Y2K software firm sued
Jan. 13, 2000, 1 a.m. |
While Ukraine is proudly boasting of effectively subduing the millennium bug, U.S. investigators are trying to find out if Y2K software purchased with U.S. government money for the country's nuclear power plants was itself faulty.
U.S. federal courts are presently hearing a lawsuit, which was filed by the U.S. Securities & Exchange Commission in October against the Denver-based computer company Accelr8 Technology Corp.
The SEC claims that Accelr8 misrepresented the capabilities of its software, which the U.S. Department of Energy had bought for checking nuclear power plants in Ukraine, Lithuania and Russia for possible Y2K-related malfunctions.
In addition, the agency seeks monetary penalties from the three named defendants and an injunction against future violations of anti-fraud provisions of federal securities laws.
'This is an investigation we wrapped up very quickly, within a couple of months, because of our concerns with the Y2K program,' said SEC spokesman Dan Shea, on Nov. 22.
The SEC alleges Accerl8, its chairman, Thomas V. Geimer, and President Harry J. Fluery, misled the public, including investors, about the usefulness of the company's Year 2000 software tools through marketing materials, press releases and commission reports issued from 1997 through 1999.
Accelr8's CEO, Thomas Geimer, called the charges 'extremely upsetting' and threatened to counter-sue the government.
'Many people read a story about the SEC filing a suit and come to the conclusion you did something wrong or they wouldn't have sued you,' Geimer told the Denver Post on Nov. 17.
The NASDAQ stock exchange created more problems for Accelr8 the same month, halting trading on its stock after citing the company's failure to provide required financial information.
Accelr8's stock value spiraled downward over 1999, shedding over 75 percent of its value before exchange authorities stopped trading in the issue on Nov 16.
It was Accelr8's Navig8 2000 tool that the Department of Energy had selected and bought last summer for analyzing time and date sensitive programs running in Ukrainian nuclear power plant computers.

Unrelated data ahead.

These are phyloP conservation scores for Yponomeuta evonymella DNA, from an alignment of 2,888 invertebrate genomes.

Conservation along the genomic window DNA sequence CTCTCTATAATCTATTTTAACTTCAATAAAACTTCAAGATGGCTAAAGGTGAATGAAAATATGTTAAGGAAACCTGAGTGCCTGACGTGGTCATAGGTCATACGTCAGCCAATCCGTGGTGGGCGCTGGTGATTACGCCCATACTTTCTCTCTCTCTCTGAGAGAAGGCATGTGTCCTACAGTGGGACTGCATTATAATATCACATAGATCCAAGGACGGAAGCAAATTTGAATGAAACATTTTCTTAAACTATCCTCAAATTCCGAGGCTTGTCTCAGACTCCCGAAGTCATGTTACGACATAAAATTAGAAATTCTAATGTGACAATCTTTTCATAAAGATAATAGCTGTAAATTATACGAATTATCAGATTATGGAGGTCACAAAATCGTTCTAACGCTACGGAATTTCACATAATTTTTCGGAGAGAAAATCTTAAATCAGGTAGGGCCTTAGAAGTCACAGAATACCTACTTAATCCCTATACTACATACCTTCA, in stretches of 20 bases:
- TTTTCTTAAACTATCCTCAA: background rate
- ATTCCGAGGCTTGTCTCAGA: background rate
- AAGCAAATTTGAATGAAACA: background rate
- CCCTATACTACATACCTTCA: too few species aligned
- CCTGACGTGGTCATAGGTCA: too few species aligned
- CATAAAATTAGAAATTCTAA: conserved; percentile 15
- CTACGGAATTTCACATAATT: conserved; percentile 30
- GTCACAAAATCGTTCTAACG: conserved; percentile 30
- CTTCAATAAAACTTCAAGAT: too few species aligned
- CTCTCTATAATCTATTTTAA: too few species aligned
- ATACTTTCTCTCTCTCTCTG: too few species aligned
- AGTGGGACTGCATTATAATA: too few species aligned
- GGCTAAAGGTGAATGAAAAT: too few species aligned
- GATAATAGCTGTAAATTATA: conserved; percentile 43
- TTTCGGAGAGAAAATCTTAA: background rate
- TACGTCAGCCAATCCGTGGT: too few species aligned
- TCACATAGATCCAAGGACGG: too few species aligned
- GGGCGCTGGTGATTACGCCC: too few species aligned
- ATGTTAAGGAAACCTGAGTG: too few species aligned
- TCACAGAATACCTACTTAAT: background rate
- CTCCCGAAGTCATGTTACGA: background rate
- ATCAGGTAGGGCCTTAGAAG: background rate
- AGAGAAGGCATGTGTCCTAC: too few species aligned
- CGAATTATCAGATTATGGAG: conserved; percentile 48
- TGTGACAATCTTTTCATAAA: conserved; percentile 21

Computer World Magazine quoted Geimer as saying in November that the Department of Energy had spent $412,000 in license fees for Accelr8's allegedly buggy software.
The Navig8 2000 tool was purchased after Ukrainian and American officials demonstrated it to Ukrainian, Russian and Lithuanian nuclear power plant specialists during a specially organized seminar in Kyiv last July.
The project was part of a larger effort by Western governments to help Ukraine deal with the Y2K problem which was taken in response to growing international fears that the cash-strapped country wouldn't muster the necessary resources to address the issue properly on its own.
Ukraine's nuclear power plants, especially the troubled Chernobyl plant, were a source of major concern.
Some Western media did not hesitate to warn that a disruption at any of the facilities might result in an accident like the 1986 explosion of a reactor at Chernobyl, the world's worst civil nuclear disaster.
Ukrainian official steadfastly downplayed the fears, but did not object to receiving some $2 million in Western aid targeted specifically at accelerating the inventory of digital systems at their nuclear power plants.
Hundreds of thousands of dollars allocated for the inter-governmental Science and Technology Center's (STC) Y2K Program was spent by DOE to license Accelr8's Navig8 2000 software.
Although computer engineers noted numerous and substantive deficiencies in the Accelr8 software, particularly its inability to process code written in Cyrillic, their critique, as well as formal negative evaluations submitted to the STCU earlier by Ukrainian specialists, were not enough to prevent the Department of Energy from purchasing a license to use the software tool in Ukraine.
American and Ukrainian officials have since been tight-lipped on the issue, and it still remains unclear how the Navig8 2000 tool has been actually employed by Ukraine's five nuclear power facilities.
All of them, however, say they have successfully passed the Y2K test, reporting no disruptions during the rollover from Dec. 31 and in the following days.
A Department of Energy official, who asked for anonymity, provided the Post with information acknowledging that the Navig8 2000 tool had problems in processing the Cyrillic alphabet, but said Accelr8 quickly modified the software to handle code written in Cyrillic.
Accelr8's Geimer, according to recent reports, also has not recognized the allegations made by Ukrainian computer experts and the U.S. Securities & Exchange Commission.
'The SEC's statements are libelous, and I am going to sue them,' he told Computer World Magazine.